What happens if no games are played in 2020? There are a load of legal issues to be resolved. Contracts have been signed between clubs and players, clubs and venues, clubs and advertisers. Events have been planned. If there is no force majeure clause in these contracts, the ultimate disposition will have to be negotiated on a case-by-case basis.

As for the league itself, what happens to the schedule, the 2021 draft order, network contracts? Does everything simply get bumped a year? As for the players, base salaries are typically paid in 17 equal parts – one for each week that games are played. If games are played. If there are no games, there is no money due.

Many veteran players may have a nest egg to fall back on. If they have been putting away money for life after football, they may have to dip into savings earlier than expected, but there should be money available. But for younger players, especially those just beginning their careers, this may end their dreams before they even begin. It is not hard to see a young player needing to get some other job to get by while waiting and hoping for the return of the NFL. The longer the league is down, the less likely it becomes that such a young man will ever play in the NFL.

And at the other end of the scale, if there are no games in 2020, will we ever see Larry Fitzgerald in a professional football game again? Mike Adams and Ben Watson have already announced their retirements since the pandemic began. How many older players might decide this is the time to relax a bit?

And what of Tom Brady? There is reason to believe he will insist on playing forever, but forever is coming. If Brady is forced to stop competing for an entire year at age 42, is it so hard to think he might never lace them up again? Of all the teams that will find themselves struggling in the event of an interrupted or postponed 2020 season, none stands to suffer as much as Tampa Bay. Excitement was sky-high with Brady and Rob Gronkowski headed south. If there is no 2020 season, there is a real chance Bucs’ fans will never see numbers 12 and 87 suited up for their club, and that would be devastating to the franchise.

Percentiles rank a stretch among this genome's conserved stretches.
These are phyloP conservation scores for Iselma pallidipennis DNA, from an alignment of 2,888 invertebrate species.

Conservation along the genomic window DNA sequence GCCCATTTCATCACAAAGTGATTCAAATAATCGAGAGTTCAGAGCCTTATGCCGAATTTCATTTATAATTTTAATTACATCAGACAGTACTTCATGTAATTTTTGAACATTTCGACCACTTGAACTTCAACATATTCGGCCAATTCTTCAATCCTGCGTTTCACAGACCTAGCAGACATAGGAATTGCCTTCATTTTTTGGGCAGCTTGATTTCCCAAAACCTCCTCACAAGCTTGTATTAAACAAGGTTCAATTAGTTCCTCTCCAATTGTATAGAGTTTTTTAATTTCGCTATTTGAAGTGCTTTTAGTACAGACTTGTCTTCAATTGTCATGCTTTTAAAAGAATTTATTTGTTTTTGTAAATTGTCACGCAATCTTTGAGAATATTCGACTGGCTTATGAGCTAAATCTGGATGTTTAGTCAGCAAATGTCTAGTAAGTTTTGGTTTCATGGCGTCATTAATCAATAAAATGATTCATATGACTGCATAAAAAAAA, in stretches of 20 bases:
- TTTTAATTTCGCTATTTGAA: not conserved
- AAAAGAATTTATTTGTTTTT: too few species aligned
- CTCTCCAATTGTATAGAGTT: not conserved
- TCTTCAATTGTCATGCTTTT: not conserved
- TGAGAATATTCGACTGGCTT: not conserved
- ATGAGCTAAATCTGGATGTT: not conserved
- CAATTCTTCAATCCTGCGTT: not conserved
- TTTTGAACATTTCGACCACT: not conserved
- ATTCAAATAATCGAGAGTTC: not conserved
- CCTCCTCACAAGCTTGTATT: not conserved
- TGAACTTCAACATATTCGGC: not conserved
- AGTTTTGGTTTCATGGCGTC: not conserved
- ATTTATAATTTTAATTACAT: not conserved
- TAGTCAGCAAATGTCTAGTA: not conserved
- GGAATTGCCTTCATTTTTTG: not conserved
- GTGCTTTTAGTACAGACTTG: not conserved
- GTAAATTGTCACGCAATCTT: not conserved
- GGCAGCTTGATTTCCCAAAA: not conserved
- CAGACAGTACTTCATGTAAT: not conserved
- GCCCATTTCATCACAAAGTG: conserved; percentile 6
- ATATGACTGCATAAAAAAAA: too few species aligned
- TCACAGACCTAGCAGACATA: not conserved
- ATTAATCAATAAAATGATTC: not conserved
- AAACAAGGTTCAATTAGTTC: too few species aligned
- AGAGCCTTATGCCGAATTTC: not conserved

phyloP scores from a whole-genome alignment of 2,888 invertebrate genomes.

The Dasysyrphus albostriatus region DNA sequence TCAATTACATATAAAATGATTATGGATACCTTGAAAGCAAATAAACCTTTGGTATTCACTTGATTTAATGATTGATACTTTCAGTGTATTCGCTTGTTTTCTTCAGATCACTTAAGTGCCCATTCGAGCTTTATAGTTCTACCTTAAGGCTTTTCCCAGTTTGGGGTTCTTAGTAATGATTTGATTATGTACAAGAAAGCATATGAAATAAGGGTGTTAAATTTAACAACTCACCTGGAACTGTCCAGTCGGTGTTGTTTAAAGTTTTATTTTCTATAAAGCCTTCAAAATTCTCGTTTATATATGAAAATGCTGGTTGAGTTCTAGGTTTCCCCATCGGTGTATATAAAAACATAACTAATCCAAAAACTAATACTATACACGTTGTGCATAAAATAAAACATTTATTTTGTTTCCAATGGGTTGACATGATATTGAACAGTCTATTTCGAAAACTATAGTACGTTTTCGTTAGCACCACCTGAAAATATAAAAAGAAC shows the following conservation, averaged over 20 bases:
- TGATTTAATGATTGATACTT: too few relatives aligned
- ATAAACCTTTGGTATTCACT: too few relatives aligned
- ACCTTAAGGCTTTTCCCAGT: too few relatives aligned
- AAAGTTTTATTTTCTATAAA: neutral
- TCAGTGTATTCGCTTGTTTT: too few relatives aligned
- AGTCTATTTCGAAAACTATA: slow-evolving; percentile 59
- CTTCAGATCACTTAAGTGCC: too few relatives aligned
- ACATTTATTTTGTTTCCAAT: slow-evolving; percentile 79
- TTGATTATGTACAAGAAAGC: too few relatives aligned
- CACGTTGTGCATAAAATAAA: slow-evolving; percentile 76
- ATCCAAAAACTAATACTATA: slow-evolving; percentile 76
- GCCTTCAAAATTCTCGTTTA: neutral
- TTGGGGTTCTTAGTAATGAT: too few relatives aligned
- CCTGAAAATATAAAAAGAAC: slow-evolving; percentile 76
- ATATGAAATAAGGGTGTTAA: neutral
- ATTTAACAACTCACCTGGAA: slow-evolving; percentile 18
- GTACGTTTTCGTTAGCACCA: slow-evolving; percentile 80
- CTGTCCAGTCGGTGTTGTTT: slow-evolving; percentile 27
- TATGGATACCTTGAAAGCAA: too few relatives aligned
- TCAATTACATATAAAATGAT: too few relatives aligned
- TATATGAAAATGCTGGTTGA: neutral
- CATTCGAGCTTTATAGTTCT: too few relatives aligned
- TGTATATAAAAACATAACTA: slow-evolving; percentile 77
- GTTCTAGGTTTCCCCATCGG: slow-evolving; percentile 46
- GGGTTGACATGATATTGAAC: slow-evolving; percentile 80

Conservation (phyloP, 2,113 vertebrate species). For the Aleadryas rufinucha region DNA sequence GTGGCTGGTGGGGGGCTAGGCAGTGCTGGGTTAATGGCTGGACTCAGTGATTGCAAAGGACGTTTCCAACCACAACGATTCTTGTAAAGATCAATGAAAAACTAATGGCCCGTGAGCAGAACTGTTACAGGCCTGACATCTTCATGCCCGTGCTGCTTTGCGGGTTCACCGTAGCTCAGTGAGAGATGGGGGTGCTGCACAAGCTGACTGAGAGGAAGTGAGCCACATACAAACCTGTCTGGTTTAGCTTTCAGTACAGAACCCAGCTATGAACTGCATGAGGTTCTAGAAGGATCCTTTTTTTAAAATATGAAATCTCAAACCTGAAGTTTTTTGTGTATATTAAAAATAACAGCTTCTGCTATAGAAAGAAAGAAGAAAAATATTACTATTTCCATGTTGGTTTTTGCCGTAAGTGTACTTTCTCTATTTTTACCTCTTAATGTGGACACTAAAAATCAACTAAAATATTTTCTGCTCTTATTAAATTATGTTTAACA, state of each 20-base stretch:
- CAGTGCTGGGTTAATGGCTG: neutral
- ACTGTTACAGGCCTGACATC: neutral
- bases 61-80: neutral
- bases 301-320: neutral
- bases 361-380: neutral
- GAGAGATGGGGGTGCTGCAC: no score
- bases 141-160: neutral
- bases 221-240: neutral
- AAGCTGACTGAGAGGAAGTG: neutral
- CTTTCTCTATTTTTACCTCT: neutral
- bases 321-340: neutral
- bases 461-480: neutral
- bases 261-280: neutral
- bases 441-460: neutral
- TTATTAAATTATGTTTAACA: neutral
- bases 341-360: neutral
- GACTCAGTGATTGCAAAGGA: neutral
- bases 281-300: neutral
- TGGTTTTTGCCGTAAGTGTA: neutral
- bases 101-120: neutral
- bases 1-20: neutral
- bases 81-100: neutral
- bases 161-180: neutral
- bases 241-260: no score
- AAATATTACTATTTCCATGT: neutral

The Redskins are not positioned all that badly to handle whatever may come. They are not reliant on a corps of older players who would be adversely affected by missing a season. The development of key youngsters like Dwayne Haskins and Saahdiq Charles may be hindered, but smart franchises will find work-arounds. Besides, everyone will be in the same boat.

There will be major collateral damage. There always is during any work stoppage. The hourly employees who sell beer and park cars. The restaurants and bars that rely on NFL games to bring in crowds. The college kid who was going to have an internship and potentially launch a career in sports management. They will all suffer to some degree.

And then there are the rest of us. The fans. We all know that football, no mater how we speak about it, is not life and death. It is a diversion. But we also know that no matter how we speak about it, it is not just a game either. It matters to us, often in ways that defy logic or explanation. We have chosen it as one of our “things.” One of the things we check on when we wake up or before we go to bed. It is something to look forward to and something to reflect back upon. Something to break our hearts and make our hearts sing. Something to make us feel.

What if everything breaks right for the 2020 Redskins?. dark. Next

The NFL is a juggernaut. The Redskins are an historic franchise. Both will most likely survive whatever happens in 2020. But if we have learned nothing else these past few months, it’s that the unthinkable is always possible. And even if it doesn’t get quite as far as the unthinkable, we may all have to reassess how we spend our Sundays, our Thursday and Monday nights, our autumn of disquiet and dismay.